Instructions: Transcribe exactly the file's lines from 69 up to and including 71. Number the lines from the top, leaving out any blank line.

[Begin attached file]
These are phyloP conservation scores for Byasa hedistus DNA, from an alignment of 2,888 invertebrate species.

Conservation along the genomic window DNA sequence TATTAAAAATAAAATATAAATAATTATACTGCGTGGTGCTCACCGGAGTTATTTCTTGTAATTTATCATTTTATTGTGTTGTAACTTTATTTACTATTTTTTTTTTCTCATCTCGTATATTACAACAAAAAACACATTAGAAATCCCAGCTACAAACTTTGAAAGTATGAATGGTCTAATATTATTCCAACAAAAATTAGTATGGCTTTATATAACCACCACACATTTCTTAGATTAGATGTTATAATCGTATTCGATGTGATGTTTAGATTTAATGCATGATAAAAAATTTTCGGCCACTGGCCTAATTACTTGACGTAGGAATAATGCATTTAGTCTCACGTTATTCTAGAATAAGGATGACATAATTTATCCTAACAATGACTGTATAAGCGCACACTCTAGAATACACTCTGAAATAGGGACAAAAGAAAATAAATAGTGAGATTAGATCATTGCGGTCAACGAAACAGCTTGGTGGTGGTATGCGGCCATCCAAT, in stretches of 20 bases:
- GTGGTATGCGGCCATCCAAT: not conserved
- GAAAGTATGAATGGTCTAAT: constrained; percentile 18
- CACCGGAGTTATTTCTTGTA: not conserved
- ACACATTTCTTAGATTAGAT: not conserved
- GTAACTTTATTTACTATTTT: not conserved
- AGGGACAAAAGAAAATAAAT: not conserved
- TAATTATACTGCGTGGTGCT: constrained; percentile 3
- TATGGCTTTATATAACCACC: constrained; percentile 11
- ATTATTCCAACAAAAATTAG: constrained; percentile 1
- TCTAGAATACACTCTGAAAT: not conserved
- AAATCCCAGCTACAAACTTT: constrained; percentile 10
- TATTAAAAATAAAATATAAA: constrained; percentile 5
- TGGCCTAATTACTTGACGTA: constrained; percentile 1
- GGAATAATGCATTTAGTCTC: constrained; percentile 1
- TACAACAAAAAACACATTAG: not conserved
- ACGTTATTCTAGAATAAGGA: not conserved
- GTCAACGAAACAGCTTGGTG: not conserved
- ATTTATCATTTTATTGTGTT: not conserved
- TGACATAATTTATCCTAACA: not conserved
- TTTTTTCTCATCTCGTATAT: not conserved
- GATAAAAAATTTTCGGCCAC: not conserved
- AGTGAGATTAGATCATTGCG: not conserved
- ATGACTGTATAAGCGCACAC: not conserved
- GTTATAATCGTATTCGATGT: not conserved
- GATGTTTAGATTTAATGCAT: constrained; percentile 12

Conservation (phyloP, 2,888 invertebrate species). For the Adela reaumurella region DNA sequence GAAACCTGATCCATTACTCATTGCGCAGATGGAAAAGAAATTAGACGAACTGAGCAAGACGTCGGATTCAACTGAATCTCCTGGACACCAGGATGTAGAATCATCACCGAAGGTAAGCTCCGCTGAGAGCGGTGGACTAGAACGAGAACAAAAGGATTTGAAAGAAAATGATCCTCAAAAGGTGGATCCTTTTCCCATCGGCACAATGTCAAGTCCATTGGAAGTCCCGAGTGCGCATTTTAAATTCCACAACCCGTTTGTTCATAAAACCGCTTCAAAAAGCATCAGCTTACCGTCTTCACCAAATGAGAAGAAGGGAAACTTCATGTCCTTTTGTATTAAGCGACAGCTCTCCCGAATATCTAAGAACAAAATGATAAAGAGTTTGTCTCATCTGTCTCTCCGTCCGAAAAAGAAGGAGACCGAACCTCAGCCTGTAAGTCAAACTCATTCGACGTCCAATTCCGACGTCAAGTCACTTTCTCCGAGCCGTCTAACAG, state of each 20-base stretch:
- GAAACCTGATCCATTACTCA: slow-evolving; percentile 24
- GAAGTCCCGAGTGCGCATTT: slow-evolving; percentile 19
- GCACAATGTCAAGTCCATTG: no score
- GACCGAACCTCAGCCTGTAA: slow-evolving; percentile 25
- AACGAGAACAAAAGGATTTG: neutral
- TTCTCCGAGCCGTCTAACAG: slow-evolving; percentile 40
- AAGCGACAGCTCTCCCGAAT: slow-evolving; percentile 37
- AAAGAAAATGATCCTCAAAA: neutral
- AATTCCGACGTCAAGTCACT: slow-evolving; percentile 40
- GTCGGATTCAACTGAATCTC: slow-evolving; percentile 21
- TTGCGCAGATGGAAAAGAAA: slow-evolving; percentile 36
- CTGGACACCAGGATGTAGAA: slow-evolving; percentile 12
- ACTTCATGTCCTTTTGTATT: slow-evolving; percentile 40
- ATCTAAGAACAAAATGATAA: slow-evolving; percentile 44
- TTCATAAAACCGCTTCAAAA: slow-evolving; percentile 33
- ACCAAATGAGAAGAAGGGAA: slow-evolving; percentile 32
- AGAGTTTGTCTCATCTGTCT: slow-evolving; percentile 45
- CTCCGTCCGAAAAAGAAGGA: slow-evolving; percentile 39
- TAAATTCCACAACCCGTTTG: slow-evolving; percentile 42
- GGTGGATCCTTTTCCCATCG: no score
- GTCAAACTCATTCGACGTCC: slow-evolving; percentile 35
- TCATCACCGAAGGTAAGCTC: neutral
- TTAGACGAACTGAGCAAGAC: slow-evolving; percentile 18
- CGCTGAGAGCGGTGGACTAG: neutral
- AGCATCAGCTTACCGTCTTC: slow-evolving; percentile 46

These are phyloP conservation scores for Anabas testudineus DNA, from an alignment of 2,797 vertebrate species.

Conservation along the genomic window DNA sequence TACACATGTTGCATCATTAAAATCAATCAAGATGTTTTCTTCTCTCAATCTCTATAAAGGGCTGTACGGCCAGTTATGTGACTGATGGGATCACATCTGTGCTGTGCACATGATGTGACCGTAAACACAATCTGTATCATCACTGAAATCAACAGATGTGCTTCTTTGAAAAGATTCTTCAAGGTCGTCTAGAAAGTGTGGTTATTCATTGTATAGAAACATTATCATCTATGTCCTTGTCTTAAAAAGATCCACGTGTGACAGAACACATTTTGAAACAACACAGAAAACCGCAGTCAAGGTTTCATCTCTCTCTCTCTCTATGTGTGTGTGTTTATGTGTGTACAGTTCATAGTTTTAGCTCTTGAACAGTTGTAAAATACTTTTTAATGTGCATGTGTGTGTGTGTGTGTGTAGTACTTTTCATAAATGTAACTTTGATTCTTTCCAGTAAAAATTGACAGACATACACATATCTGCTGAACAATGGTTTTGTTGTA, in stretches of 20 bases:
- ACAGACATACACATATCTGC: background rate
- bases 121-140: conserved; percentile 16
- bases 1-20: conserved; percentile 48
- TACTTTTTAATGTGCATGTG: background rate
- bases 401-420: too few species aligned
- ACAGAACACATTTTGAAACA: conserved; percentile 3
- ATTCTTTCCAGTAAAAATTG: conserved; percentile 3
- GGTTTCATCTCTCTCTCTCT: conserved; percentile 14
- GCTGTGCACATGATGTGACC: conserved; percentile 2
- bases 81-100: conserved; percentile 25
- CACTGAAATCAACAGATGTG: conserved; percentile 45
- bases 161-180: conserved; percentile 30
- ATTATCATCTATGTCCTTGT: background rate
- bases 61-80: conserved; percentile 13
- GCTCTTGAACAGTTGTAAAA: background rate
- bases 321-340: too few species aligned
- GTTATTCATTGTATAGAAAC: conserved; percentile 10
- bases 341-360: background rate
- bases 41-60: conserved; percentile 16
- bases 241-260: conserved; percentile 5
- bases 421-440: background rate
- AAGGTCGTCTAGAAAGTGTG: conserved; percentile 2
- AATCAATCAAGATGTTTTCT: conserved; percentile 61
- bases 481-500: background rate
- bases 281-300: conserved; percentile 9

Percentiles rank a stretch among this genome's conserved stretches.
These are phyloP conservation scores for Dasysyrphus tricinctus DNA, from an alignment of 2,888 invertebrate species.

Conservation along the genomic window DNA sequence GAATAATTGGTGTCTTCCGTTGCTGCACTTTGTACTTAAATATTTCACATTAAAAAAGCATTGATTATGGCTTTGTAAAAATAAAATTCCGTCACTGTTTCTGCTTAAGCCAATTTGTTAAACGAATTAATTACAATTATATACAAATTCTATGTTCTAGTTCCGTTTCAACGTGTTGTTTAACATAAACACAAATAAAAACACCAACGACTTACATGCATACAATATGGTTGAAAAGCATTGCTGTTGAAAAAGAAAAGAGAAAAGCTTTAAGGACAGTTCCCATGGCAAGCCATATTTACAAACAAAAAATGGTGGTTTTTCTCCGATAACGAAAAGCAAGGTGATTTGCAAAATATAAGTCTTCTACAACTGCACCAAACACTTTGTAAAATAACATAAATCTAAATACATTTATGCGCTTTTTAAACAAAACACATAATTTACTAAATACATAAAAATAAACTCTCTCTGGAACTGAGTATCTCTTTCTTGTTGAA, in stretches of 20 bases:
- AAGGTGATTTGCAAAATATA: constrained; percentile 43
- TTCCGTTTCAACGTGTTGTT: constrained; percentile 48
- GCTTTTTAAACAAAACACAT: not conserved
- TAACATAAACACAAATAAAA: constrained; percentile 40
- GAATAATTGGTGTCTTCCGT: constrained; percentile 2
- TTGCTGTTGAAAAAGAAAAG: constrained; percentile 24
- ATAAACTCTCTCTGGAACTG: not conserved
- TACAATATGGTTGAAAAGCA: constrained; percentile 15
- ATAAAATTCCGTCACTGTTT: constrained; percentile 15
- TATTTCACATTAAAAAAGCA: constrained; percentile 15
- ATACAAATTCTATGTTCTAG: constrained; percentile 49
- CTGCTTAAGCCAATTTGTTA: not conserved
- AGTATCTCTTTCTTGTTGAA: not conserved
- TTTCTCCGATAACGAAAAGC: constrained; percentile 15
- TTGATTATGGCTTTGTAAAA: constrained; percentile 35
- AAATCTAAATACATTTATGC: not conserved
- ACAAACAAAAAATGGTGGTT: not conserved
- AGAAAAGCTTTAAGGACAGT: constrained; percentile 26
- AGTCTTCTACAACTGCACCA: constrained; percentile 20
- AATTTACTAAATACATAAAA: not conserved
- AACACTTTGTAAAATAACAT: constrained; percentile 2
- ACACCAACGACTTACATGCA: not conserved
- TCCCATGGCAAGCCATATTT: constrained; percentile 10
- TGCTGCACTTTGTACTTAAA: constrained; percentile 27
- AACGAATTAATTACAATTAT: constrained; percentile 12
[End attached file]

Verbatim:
- bases 61-80: conserved; percentile 13
- GCTCTTGAACAGTTGTAAAA: background rate
- bases 321-340: too few species aligned